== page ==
Václav Havel Human Rights Prize
Three candidates shortlisted for the 2016 Václav Havel Prize
Strasbourg - 30/08/2016: The selection panel of the Václav Havel Human Rights Prize, comprising independent figures from the world of human rights and chaired by the President of the Council of Europe Parliamentary Assembly (PACE) Pedro Agramunt, drew up the shortlist of candidatures in Prague.
The shortlisted nominees, in alphabetical order, are:
• Gordana Igric
A journalist from Serbia and an active defender of human rights and media freedom, she reported extensively on war crimes during the Balkan wars and set up the Balkan Investigative Reporting Network, BIRN. Through her work, she keeps the flame of freedom of speech alive and puts a spotlight on human rights abuses.
• International Institute of Human Rights – René Cassin Foundation
Since 1969 the Institute has worked for the promotion of human rights and peace through teaching and research. It organises specialised training courses which contribute to the dissemination of the principles of democracy and the rule of law and to the extensive strengthening of guarantees for the protection of human rights, especially in conflict and/or post-conflict zones.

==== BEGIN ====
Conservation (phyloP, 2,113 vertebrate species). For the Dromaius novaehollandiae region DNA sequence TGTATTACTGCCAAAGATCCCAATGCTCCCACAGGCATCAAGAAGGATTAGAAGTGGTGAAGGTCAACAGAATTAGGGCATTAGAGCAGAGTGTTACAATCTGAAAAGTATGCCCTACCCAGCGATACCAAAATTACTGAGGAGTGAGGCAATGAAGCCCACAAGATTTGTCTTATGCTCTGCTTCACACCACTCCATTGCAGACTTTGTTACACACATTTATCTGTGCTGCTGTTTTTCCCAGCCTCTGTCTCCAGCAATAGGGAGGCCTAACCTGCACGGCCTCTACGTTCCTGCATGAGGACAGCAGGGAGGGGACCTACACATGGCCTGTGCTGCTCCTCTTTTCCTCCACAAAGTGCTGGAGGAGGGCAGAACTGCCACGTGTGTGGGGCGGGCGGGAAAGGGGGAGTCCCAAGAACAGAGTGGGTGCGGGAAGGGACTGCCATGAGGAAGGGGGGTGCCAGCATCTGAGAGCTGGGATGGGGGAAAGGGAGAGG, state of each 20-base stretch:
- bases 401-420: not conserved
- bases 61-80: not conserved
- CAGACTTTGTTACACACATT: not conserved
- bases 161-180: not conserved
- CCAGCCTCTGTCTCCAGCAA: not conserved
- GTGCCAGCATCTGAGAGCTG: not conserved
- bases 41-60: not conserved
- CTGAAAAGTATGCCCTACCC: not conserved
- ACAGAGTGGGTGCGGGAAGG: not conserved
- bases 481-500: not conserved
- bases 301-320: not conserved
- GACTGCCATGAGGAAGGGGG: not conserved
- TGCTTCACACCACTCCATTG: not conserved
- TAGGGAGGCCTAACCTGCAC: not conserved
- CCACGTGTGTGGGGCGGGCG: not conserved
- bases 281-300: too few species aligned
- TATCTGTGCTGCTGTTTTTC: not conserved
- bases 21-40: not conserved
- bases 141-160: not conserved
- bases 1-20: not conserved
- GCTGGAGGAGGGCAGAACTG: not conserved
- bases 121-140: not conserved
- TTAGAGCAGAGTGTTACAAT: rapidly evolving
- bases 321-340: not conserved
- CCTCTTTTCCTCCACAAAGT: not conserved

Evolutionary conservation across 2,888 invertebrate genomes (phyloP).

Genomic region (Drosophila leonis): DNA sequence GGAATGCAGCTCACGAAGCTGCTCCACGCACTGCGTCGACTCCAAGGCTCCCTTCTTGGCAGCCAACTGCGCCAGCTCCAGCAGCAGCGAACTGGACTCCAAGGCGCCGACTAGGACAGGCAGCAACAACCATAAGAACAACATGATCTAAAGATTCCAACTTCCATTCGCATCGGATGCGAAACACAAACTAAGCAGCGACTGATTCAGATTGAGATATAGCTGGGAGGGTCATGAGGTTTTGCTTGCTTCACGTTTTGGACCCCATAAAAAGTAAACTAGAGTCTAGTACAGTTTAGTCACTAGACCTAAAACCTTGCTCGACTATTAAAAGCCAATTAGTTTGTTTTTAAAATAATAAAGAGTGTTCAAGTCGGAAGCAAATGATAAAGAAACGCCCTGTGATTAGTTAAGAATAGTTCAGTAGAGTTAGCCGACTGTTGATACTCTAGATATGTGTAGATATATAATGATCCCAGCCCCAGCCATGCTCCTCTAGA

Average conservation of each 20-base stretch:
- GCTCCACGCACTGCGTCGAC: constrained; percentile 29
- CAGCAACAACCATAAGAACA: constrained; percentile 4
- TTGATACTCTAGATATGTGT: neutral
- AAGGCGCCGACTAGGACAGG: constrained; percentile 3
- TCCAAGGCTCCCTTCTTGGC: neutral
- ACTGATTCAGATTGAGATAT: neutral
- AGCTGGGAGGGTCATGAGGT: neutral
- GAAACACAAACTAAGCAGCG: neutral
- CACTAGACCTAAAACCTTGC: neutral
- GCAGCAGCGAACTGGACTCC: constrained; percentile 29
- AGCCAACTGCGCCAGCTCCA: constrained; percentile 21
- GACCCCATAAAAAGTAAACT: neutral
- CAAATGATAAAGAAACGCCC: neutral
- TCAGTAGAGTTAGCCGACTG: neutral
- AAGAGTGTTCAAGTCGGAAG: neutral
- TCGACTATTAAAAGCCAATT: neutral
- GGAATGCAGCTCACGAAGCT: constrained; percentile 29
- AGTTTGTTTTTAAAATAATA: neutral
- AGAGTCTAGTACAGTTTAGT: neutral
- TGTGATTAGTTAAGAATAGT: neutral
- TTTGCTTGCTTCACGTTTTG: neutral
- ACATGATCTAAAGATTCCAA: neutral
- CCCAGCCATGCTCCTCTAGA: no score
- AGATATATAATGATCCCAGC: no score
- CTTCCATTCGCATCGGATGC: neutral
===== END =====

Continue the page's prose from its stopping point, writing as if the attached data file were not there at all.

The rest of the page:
• Nadia Murad
A young, brave Yazidi woman, who managed to flee ISIS in northern Iraq. Today a human rights activist, she brings the plight of the Yazidi community, in particular the forced sexual enslavement and human trafficking of women and children captured by ISIS, to the forefront of international attention.
The Václav Havel Human Rights Prize is awarded each year by the PACE in partnership with the Václav Havel Library and the Charta 77 Foundation to reward outstanding civil society action in the defence of human rights in Europe and beyond.
The Prize is awarded in memory of Václav Havel, playwright, opponent of totalitarianism, architect of the Velvet Revolution of 1989, President of Czechoslovakia and the Czech Republic and an enduring symbol of opposition to despotism. Nominations of any individual, non-governmental organisation or institution working to defend human rights are taken into consideration. The Prize consists of a sum of €60 000, a trophy and a diploma.
On 25 March 2013, the Václav Havel Human Rights Prize was launched at a ceremony in Prague with the signature of the Co-operation Agreement by the President of the Assembly, Jean-Claude Mignon, the Director of the Václav Havel Library, Marta Smolíková, and the Chair of the Steering Committee of the Charta 77 Foundation, František Janouch, in the presence of Czech Foreign Minister Karel Schwarzenberg.The Václav Havel Human Rights Prize replaces the Assembly Human Rights Prize, which was created in 2007 and awarded every two years, first in 2009 to "British Irish Human Rights Watch" and then, in 2011, to the Russian NGO "Committee against Torture".